I asked Ane-Kirstine what advice she would give to other development organisations who want to engage with policy makers about issues using social media. She gave me 5 tips:

 

  1. Have a clear strategy: Campaigning on social media is open to everybody and the social media channels are overflowing with different types of campaigns and drives. So a clear strategy of how to use social media and who to target is essential.
  2. Boost professionalism /credibility: Use evidence, make sure your campaign is contextualized.
  3. Be visual: Use lots of pictures, infographics and develop a logo or a poster / banner for your campaign – it doesn’t need to be expensive but makes a big difference
  4. Engage key advocates / stakeholders directly and ask them to take part in or support the campaign – this gives buy-in and makes you more credible
  5. Try to think out of the box: Use the information / commitments you’ve gathered strategically – hand them over to a policy maker, try to get them announced on radio, link your campaign up with a small event (debate, competition, etc)
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shamba-shape-up

Shamba Shape Up and the Use of Social Media

Shamba Shape Up is a reality style TV show designed to educate East Africa’s rapidly growing rural audience. The make over style show aims to give both farmer and the audience the tools they need to improve productivity and income on their farms. Each week the Shape Up team visit a different farm in a different area of the country. The team includes the film crew and a number of experts from partner organisations who specialize in the topics to be covered in the episode. The core of the series tackles issues surrounding livestock, poultry, crops and soil fertility. Other relevant topics include financial planning, solar power and harvesting rainwater.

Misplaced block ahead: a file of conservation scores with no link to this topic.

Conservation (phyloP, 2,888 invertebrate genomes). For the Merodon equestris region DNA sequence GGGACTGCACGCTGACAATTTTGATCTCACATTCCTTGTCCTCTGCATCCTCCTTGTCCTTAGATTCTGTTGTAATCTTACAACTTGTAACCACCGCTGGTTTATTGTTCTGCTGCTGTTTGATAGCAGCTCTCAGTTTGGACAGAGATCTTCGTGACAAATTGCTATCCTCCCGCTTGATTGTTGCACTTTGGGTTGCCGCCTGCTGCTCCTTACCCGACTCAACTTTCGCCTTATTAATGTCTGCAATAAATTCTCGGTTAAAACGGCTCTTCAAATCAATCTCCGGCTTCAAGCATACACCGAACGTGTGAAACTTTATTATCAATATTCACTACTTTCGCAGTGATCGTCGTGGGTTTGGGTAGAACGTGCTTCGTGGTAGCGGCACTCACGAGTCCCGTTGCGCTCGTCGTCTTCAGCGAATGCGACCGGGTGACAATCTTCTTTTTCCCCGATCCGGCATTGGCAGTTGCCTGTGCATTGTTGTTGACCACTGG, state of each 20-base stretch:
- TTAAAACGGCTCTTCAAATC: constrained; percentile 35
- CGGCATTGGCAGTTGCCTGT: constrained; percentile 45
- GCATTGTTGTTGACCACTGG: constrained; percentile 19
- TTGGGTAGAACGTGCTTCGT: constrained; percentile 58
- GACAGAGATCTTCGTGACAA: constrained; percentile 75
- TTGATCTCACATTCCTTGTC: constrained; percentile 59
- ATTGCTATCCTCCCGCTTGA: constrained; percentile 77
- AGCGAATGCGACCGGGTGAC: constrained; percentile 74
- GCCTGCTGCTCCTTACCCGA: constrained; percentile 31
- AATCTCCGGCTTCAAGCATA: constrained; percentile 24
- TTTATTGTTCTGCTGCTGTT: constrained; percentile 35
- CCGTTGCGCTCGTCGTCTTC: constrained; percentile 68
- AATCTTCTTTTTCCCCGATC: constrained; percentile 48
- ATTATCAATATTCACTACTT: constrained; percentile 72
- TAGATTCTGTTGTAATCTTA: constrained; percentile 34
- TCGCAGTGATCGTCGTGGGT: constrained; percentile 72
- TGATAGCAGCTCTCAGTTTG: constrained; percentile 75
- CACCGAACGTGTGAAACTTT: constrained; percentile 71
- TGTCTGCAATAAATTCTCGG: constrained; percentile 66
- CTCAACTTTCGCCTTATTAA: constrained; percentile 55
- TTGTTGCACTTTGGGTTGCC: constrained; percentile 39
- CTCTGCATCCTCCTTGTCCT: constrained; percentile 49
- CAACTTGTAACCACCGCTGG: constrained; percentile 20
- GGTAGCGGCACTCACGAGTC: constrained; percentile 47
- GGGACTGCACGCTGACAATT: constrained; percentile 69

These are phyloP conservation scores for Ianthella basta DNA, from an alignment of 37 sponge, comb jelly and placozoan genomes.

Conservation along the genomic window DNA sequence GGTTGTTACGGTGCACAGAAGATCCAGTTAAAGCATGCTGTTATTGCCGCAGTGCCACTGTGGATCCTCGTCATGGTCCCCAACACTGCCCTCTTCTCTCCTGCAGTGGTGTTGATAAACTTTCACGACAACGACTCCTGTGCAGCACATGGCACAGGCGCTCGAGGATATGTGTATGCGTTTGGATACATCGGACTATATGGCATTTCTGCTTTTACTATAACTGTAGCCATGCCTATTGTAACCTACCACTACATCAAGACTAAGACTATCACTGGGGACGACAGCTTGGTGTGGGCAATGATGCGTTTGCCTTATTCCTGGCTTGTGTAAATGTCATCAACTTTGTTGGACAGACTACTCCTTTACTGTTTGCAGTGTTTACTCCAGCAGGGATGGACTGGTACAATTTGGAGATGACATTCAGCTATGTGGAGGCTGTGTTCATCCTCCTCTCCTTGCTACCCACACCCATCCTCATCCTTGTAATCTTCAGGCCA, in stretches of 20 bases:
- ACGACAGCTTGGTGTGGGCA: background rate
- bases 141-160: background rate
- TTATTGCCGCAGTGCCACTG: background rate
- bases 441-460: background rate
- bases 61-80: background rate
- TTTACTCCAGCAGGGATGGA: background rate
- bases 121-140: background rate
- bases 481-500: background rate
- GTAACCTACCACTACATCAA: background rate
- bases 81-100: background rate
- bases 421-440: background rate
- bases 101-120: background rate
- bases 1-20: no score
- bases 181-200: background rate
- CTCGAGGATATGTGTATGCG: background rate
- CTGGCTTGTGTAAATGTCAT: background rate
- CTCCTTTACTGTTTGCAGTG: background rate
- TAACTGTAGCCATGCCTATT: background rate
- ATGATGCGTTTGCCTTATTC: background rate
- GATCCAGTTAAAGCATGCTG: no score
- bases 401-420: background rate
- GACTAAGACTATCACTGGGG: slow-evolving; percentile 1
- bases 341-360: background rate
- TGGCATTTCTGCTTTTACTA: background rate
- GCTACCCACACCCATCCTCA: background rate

The series is also supported online with a popular Facebook page which has around 44,500 fans, a Twitter page which has nearly 3,000 followers, a YouTube channel, and recently, a blog and Instagram. The interaction on the Facebook page is pretty impressive.

As well as online, viewers without internet or power can SMS a database and ask for information in the form of leaflets. These leaflets are posted to people free of charge once they SMS asking for them. So far 250,000 have been distributed. Recently, Shamba Shape Up has moved to mobile, with the starting of iShamba. iShamba is a mobile information service, which gives subscribers access to a call centre, SMS service, weather reports, farming tips and deals or advice form commercial partners.

Katharine MacMahon, Communications Officer for Shamba Shape Up said “The social media has been a great tool for us, with our Facebook page becoming a hub for farmers to get advice from either us or from other farmers on the group. We run regular competitions with our partners help, and also invite people to send in photos of their farm and get involved in discussions. In general, the Facebook page is farmer-focused.

In comparison, the Twitter page, which is much smaller, has more of a partner-focus. We interact with our partners and the information they have to offer much more on Twitter, with more of a complex nature (on the Facebook page, posts must not have words which are more than 7 letters long – keeping it easy to read for farmers who may be less educated).

Last month we held a Tweetchat on #TalkSoil, in the lead up to Global Soil Week, with the help of CIAT. It was successful in both discussing the issues surrounding soil health, and also to raise the profile of Shamba Shape Up in the agricultural community on Twitter. To increase the number of Twitter followers, we aim to tweet much more than we currently do, get involved with more discussions and tweet chats and engage more with #KOT (#KenyansOnTwitter – a huge hashtag in Kenya used by millions), and connect with more farmers here.”

The show is on TV in Kenya (4 million viewers), Uganda (2 million viewers) and Tanzania (4 million viewers). It was started in 2008, and became Kenya’s reality style TV show. It is the third “edu-tainment” production created by Mediae.